Again, the Which.net servers allowed that email through. So I have some questions: why doesn’t Which.net use Domain-based Message Authentication, Reporting and Conformance records? They’re not alone, of course: surprisingly few sites do at the moment, but with spam as bad as it is surely every system possible should be deployed to aid subscribers.

Mark says:
21 May 2016

It is simple. Never, ever, ever follow a link in an unsolicited text of email. Add a few more evers if the message is asking you to confirm personal details. Go to the sites website by hand typing it’s homepage address into the address bar (NOT copying and pasting!) and log in there. If you can’t do that, forward the message to the ‘contact us’ address and ask them if its genuine.

Peter Lee says:
21 May 2016

I have never received any texts but during the end of 2015 I received several emails purporting to be from Apple that aroused my suspicions. I reported this to Apple and I have yet to receive any acknowledgement or reassurances that this scam attempt was and is being taken seriously. Apple need to have more respect for the concerns of their customers.

They may have great products, but, in my experience, Apple’s after-sales service is appalling. For a considerable time, now, I’ve been trying to make an appointment online to visit a “Genius Bar”. All I ever get is a message advising me that there are no appointments available. So the fault on my MacBook Pro remains unrepaired and I have no way, that I can find,to have it repaired.

In my experience Apple’s after sales service is outstanding. I have had a friend’s four-year old iMac repaired free of charge by Apple and when my wife’s 3 year old Macbook Pro’s drive failed (Apple doesn’t make the drives) Apple sent a courier around the next day with a box ready for the laptop and delivered back to her 48 hours later fully functioning. If you’re having an issue finding an Apple repairer then I would suggest you visit the Apple uk main site, where under ‘support’ you can locate the nearest recognised dealer. Alternatively, describe the fault on Google and the Apple support forums will flock to your aid.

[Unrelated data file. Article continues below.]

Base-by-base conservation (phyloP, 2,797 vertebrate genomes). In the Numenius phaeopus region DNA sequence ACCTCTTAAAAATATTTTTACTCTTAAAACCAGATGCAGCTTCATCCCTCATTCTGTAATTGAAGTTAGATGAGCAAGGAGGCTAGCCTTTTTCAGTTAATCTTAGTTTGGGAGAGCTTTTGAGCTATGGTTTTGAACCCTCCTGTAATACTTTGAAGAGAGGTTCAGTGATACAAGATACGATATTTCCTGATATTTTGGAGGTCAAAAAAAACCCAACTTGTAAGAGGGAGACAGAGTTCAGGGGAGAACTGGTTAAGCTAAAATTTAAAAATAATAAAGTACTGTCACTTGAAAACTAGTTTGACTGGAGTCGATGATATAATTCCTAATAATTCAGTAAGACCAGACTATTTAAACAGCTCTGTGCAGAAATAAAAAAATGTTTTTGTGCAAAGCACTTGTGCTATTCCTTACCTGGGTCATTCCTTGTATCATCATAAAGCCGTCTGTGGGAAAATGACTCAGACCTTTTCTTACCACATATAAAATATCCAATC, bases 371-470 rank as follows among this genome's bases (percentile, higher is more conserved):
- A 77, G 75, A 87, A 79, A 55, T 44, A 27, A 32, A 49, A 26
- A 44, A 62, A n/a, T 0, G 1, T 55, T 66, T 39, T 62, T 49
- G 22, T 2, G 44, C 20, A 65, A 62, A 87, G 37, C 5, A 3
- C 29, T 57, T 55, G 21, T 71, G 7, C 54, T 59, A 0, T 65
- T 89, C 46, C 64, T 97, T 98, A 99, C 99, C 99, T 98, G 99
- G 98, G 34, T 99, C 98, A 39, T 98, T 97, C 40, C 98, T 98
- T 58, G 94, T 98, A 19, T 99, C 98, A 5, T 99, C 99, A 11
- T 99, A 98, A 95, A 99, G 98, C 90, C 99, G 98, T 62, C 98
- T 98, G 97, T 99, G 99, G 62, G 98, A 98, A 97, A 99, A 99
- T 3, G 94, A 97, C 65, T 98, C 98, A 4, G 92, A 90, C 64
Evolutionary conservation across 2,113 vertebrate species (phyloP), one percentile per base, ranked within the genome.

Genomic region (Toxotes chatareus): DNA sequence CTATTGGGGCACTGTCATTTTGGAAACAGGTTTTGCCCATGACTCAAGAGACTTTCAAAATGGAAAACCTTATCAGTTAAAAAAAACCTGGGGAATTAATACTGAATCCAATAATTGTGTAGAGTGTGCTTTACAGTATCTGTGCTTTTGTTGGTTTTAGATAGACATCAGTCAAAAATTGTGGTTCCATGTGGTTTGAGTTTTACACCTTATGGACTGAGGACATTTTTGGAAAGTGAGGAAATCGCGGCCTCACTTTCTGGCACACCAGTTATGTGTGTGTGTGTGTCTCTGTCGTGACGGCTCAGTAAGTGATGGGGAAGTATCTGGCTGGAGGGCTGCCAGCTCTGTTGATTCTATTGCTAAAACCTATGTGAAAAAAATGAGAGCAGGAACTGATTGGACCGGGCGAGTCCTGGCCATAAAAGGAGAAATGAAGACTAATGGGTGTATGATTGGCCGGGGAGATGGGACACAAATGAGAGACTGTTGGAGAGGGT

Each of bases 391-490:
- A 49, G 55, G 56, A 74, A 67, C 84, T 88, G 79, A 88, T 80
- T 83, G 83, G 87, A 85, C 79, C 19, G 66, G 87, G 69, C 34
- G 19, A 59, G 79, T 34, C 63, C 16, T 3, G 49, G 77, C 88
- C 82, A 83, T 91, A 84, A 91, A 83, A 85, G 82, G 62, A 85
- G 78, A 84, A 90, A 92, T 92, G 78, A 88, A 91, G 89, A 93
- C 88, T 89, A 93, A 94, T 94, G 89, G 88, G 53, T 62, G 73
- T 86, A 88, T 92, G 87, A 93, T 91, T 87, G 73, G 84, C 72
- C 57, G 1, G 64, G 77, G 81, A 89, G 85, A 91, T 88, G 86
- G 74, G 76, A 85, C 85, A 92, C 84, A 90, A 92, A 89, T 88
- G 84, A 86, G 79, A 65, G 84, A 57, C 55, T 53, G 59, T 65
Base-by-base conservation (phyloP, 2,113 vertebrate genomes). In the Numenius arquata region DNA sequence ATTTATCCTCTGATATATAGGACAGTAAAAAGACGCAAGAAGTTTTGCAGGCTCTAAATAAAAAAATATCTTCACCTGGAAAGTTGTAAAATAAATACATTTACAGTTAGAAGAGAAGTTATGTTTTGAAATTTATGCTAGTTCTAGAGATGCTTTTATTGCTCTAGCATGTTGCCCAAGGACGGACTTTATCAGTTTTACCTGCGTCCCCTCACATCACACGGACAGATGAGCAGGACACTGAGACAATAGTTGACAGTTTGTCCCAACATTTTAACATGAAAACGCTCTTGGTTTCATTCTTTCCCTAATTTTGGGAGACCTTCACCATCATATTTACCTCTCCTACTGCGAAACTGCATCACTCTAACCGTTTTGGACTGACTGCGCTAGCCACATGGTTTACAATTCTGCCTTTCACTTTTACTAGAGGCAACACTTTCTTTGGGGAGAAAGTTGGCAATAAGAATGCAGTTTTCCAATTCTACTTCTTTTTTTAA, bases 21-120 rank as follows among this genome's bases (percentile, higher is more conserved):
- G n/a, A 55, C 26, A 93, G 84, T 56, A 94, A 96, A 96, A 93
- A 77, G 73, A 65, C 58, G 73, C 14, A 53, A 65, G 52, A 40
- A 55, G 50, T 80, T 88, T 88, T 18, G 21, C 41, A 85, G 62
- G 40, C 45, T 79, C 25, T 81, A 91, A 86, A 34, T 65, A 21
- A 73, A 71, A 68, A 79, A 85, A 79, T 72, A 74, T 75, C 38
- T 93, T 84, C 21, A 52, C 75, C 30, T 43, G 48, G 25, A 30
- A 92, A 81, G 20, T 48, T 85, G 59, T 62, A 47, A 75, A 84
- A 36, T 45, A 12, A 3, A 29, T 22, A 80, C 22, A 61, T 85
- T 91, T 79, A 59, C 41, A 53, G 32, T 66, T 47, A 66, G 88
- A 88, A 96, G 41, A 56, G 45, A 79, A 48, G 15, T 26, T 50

I, too, have received this text message. I simply deleted it, as it was so very obvious that it was a scam. It’s difficult to understand how people can be fooled by these things. A few weeks ago, I received an email that informed me that there was something wrong with my Apple account, and that I should update my details. In that case, there was something about the email that made me think it was genuine, but I’d never click on a link in an email that I was not expecting, even if it has come from a company or individual I would usually trust, so I rang Apple to check. It was indeed the real thing – I’d forgotten to update when my credit card went out of date – and I resolved the matter by then going directly to the website.

This is quite easy to defend against! Turn on second factor authentication so any changes made to your account require a code sent to a second device like your phone. The scammers won’t have your phone so any changes will be rejected and you will get an alarm message from Apple. As others have said, look at the long headers in the email- it may look as if it comes from Apple but of course it doesn’t.

Well, the ‘weekly scoop’ has just gone out with this as the main leader item:

Is your Apple account secure from this Apple ID scam? Read more about the threat

which itself raises more questions. Why is Apple being targeted by Which? in this way? Why not Microsoft, or Google, or your bank, your post office account, your sky subscription – in short anyone for whom you need both a username and password. Yes – these scams are flying around the internet at an astonishing rate for just about every company you can name and some you can’t, but I’m not at all clear why the topic only mentions Apple.

And why does Which? not maintain an up to date list of known scams for all companies? It could be grouped under subheadings such as Banks, Building Societies and so on and would, I believe, be far more effective than YASS – yet another scare story.